Some Coastal Fish May be Able to Adapt to an Acidifying Environment
A new study shows that some coastal fish may be able to condition their offspring to tolerate seasonally acidifying environments, a result never shown before in wild fish populations.
Researchers funded by NCCOS and NOAA’s Ocean Acidification Program sampled a wild, spawning population of Atlantic silversides, then combined this information with carbon dioxide exposure experiments and associated coastal ecosystem monitoring data. The team found that young fish spawned early in April showed reduced survival and growth with higher carbon dioxide exposure (i.e., greater acidity), while fish spawned later in the season tolerated higher carbon dioxide.
By mid-May, offspring survival remained high at all carbon dioxide levels, which coincided with a rapid seasonal increase in carbon dioxide in the species’ near-shore spawning habitat. While further research is needed to account for a broader range of generational and environmental factors, these initial results suggest that Atlantic silversides can condition their offspring to seasonally acidifying environments.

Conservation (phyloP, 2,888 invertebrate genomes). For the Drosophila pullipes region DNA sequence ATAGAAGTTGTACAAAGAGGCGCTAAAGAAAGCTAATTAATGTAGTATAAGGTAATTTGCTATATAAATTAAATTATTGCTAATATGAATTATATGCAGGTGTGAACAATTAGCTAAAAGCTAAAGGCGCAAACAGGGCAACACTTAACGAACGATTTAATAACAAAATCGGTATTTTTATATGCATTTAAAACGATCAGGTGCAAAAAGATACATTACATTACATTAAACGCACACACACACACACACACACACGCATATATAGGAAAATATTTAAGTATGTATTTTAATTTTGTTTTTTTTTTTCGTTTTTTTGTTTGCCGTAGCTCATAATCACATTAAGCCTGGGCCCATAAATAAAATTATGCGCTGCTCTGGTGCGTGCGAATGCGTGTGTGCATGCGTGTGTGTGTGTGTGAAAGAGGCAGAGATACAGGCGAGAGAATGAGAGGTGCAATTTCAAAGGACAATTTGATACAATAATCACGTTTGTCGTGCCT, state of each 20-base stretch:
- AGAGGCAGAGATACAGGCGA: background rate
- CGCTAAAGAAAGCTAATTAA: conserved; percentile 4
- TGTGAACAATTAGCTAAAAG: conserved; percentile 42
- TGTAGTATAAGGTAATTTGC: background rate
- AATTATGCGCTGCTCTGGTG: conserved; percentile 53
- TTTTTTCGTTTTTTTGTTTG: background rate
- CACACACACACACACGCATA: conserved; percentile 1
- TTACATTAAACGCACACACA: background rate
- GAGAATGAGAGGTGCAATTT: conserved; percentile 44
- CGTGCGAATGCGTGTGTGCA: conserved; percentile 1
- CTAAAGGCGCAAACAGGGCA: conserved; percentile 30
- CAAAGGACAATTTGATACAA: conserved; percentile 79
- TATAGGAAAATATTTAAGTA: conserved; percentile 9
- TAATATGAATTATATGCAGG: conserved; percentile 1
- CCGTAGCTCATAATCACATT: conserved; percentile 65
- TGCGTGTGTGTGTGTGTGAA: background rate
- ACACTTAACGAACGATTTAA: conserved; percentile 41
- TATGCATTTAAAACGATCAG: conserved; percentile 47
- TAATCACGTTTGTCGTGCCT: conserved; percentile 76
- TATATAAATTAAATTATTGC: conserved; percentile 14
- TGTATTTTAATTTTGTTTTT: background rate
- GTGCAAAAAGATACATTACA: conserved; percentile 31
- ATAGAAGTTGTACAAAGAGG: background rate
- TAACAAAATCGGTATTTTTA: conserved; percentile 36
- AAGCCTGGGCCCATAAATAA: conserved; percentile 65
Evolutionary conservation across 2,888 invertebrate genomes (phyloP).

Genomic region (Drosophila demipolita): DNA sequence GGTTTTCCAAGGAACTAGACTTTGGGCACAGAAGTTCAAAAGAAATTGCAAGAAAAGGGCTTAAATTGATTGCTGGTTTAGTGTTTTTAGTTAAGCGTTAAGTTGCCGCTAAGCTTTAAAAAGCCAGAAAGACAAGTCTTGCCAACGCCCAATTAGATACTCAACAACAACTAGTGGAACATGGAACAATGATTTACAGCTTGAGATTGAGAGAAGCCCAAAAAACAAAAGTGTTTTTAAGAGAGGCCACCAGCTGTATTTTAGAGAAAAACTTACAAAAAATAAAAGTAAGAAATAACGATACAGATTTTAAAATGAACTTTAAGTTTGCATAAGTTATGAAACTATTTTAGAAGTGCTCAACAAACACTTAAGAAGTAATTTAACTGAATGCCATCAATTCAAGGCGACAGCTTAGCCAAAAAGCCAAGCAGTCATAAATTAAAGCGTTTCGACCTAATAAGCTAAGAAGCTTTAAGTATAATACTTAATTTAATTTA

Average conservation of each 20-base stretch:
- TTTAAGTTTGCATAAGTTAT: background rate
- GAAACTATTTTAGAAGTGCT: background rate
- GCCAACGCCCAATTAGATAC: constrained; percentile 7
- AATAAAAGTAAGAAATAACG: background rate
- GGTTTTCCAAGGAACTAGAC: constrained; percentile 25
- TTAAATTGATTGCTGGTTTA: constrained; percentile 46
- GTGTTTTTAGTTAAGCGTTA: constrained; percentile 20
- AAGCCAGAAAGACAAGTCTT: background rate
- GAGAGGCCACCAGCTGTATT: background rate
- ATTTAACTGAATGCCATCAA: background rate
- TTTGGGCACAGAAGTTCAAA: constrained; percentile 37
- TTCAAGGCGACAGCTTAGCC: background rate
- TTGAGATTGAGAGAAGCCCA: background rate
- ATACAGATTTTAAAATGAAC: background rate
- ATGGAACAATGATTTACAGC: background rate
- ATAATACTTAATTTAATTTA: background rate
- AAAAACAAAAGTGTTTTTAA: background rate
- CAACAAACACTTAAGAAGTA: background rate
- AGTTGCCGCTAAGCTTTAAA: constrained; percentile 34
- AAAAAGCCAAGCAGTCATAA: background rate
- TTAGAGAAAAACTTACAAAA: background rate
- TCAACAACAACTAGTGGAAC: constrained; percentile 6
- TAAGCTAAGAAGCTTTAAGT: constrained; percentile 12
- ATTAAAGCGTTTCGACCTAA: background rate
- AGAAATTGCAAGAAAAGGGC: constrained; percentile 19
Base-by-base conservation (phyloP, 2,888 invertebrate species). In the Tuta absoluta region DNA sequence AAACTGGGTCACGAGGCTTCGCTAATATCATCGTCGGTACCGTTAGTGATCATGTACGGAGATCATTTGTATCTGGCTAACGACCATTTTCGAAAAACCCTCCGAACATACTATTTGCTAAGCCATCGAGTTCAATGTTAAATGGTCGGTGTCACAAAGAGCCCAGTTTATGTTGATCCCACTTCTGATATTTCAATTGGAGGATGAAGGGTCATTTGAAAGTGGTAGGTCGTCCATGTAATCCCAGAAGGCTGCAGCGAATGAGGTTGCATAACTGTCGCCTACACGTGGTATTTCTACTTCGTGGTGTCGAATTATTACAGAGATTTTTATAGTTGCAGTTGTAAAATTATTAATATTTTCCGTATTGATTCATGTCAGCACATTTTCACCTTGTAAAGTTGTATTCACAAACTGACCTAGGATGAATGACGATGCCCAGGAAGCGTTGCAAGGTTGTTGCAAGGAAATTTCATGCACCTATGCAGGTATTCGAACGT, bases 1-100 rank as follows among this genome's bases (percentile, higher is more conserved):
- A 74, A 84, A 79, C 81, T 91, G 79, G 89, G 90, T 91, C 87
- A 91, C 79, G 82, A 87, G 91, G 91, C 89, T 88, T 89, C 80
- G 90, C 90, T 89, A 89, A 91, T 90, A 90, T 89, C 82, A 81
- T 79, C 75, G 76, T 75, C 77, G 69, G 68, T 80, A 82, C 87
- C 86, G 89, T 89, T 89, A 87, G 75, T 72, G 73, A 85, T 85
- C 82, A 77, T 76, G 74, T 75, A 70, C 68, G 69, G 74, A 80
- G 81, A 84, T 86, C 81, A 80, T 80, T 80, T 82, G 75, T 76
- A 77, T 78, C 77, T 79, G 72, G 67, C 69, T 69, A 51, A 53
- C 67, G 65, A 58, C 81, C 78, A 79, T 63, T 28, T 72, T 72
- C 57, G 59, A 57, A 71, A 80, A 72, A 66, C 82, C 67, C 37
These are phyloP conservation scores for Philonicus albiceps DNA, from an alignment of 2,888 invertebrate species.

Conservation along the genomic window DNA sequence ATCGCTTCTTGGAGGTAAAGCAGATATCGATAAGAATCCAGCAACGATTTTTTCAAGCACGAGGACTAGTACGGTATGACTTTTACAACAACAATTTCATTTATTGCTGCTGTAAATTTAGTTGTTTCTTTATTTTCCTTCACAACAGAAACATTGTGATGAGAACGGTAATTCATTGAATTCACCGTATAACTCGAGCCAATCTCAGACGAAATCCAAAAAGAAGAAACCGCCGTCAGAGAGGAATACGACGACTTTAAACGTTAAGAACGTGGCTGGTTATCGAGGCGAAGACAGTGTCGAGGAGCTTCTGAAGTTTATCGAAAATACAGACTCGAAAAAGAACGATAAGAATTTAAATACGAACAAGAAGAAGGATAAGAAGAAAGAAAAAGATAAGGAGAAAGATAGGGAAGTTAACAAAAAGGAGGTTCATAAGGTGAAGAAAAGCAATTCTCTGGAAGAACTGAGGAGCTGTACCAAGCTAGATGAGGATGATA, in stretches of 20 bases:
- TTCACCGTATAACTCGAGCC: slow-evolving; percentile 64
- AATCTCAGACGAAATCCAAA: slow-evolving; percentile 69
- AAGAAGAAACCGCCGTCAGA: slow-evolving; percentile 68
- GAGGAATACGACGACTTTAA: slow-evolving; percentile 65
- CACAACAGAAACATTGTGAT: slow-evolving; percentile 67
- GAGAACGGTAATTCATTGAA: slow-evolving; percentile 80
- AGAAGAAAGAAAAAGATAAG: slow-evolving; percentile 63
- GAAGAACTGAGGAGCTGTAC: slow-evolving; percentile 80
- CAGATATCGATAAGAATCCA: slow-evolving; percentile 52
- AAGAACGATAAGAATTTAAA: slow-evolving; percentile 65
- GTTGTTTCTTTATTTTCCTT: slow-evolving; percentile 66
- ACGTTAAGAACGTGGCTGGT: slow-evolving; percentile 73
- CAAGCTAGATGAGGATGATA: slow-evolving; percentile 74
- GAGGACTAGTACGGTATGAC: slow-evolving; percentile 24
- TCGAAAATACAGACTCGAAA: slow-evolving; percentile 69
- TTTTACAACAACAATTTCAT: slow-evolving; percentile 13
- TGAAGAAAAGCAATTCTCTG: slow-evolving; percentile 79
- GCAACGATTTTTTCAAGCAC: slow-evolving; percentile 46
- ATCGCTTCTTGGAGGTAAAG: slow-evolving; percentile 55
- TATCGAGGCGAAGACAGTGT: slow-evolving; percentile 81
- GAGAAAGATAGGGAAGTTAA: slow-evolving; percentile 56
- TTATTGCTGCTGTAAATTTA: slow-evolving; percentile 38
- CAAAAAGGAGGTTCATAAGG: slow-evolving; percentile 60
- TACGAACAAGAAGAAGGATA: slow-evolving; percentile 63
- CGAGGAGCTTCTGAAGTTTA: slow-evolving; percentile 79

The rise in atmospheric carbon dioxide is making the oceans more acidic. Although many studies document the effects of ocean acidification on a particular marine plant or animal species, most of these studies are short term and exclude multiple generations. The capacity of marine organisms to adapt to rising carbon dioxide levels over several generations remains largely unknown.
This study was published in the journal Marine Ecology Progress Series.
For more information, contact Elizabeth.Turner@noaa.gov.